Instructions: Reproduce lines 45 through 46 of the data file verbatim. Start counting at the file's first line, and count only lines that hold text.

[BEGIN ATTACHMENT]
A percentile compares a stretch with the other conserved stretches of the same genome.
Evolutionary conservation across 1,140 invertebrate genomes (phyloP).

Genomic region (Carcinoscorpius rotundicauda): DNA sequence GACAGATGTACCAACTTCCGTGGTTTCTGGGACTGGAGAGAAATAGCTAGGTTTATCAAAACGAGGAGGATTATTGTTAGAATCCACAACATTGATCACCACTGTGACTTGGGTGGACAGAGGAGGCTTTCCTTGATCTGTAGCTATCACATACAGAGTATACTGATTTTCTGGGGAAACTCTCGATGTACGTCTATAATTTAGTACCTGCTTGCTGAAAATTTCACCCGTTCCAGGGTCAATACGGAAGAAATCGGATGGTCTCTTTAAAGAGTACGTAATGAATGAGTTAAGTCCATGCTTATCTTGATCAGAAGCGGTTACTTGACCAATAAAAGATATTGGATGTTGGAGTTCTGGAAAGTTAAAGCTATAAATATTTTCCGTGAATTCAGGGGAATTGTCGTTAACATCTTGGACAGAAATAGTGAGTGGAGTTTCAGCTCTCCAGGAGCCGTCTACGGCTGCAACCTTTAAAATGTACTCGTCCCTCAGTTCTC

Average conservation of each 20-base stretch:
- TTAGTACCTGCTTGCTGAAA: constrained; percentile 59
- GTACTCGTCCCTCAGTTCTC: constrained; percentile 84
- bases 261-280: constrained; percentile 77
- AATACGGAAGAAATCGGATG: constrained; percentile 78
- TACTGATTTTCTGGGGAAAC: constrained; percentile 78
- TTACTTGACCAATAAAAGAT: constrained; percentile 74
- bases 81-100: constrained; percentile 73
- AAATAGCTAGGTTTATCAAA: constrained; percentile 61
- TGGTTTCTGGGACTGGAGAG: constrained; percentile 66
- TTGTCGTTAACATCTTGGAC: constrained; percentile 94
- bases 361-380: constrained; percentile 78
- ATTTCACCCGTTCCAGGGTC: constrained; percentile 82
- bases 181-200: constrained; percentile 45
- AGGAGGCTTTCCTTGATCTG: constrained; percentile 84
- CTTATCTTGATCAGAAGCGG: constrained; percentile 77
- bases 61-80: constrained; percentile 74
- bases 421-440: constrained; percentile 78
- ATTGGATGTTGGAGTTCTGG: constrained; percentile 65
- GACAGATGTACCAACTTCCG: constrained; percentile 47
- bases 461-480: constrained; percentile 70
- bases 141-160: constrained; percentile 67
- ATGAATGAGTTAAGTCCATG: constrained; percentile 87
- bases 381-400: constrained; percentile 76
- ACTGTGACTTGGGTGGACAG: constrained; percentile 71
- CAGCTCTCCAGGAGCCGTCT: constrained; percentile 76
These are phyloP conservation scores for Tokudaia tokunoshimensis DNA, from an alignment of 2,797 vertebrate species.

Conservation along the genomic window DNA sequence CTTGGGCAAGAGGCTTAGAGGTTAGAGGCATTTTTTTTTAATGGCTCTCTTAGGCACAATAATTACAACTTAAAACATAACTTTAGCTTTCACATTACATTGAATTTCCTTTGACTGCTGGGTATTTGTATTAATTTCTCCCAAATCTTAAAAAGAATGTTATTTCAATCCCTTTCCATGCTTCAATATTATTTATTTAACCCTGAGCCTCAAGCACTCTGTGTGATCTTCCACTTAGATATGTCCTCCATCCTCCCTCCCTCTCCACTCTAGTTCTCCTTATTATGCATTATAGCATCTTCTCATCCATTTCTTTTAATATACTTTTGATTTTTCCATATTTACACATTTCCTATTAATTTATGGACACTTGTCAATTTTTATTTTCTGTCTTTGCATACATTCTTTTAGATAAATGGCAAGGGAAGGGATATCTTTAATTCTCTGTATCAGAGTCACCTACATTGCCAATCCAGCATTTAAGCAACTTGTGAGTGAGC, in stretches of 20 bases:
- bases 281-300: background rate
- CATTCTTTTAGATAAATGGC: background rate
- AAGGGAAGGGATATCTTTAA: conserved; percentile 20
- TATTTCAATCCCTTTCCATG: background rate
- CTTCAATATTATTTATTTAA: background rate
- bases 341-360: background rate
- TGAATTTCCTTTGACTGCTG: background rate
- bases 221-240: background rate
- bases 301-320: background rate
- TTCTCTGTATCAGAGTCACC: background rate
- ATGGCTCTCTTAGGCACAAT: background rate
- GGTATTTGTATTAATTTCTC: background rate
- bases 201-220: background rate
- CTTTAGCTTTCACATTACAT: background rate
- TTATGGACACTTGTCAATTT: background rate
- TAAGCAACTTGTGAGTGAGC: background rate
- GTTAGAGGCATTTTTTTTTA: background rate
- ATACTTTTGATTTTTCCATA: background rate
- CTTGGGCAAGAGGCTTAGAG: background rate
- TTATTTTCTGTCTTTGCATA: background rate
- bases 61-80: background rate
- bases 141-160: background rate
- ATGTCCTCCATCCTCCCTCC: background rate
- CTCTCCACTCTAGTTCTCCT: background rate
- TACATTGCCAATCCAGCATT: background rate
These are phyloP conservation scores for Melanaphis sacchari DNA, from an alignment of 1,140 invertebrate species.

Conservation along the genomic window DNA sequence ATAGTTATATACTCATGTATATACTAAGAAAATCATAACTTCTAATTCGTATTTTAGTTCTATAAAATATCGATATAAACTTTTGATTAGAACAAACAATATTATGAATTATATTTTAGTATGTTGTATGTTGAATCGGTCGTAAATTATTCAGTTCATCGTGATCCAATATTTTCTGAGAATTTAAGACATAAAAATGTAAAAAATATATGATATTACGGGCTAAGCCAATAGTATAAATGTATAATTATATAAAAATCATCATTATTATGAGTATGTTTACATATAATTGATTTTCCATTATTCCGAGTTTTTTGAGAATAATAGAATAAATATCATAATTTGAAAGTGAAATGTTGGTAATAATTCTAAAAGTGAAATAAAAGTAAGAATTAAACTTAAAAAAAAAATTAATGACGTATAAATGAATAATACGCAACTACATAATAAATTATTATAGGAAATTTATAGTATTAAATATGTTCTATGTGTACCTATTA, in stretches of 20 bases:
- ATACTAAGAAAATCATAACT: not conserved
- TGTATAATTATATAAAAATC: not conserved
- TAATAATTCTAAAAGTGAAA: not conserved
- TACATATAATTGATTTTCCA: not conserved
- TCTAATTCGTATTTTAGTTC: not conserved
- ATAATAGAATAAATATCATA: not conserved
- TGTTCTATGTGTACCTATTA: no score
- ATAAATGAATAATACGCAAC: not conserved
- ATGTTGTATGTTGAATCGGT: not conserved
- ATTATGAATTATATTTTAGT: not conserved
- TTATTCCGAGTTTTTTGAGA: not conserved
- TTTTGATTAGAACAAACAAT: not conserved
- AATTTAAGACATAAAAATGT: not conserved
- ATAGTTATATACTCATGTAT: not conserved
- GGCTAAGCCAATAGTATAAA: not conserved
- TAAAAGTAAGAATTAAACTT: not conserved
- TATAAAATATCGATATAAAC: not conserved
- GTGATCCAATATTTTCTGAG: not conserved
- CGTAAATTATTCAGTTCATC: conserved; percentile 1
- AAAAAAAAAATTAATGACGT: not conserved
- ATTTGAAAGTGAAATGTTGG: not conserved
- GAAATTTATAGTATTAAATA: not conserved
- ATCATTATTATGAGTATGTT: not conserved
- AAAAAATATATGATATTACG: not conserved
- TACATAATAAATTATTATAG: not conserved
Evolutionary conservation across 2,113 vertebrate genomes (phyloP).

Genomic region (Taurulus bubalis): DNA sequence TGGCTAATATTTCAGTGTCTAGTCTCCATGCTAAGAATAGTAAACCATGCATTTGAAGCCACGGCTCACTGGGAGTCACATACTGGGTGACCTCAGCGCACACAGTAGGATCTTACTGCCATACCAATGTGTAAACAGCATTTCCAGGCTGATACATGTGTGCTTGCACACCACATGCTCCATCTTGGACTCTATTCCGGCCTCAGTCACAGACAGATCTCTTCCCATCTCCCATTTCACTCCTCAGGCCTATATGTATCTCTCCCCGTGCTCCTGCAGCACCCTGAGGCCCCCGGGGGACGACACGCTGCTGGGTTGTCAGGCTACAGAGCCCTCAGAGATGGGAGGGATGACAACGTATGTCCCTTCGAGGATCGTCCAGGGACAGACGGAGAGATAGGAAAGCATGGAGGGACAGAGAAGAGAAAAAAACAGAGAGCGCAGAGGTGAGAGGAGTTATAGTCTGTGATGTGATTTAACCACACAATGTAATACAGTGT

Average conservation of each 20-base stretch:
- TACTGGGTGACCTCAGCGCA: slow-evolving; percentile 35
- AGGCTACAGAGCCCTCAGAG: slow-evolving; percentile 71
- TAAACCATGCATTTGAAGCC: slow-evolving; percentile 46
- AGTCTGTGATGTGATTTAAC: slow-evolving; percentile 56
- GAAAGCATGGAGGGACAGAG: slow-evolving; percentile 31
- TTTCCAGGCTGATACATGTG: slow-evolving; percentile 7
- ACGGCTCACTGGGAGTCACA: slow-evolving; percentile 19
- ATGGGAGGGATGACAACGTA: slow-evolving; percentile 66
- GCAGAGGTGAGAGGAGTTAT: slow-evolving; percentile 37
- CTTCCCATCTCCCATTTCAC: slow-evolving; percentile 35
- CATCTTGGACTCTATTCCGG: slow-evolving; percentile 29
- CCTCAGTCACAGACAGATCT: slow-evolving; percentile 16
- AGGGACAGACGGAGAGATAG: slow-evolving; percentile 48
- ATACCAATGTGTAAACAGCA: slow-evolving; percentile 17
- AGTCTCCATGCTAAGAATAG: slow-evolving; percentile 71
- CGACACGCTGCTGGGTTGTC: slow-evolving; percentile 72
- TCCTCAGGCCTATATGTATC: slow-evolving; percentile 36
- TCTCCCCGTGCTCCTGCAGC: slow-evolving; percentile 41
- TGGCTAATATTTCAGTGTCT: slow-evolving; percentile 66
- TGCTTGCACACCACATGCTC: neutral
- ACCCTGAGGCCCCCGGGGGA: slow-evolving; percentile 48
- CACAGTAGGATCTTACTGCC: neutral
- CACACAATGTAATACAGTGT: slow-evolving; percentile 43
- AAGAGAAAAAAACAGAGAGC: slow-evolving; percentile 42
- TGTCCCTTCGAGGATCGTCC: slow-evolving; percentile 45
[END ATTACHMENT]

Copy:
- CTTTAGCTTTCACATTACAT: background rate
- TTATGGACACTTGTCAATTT: background rate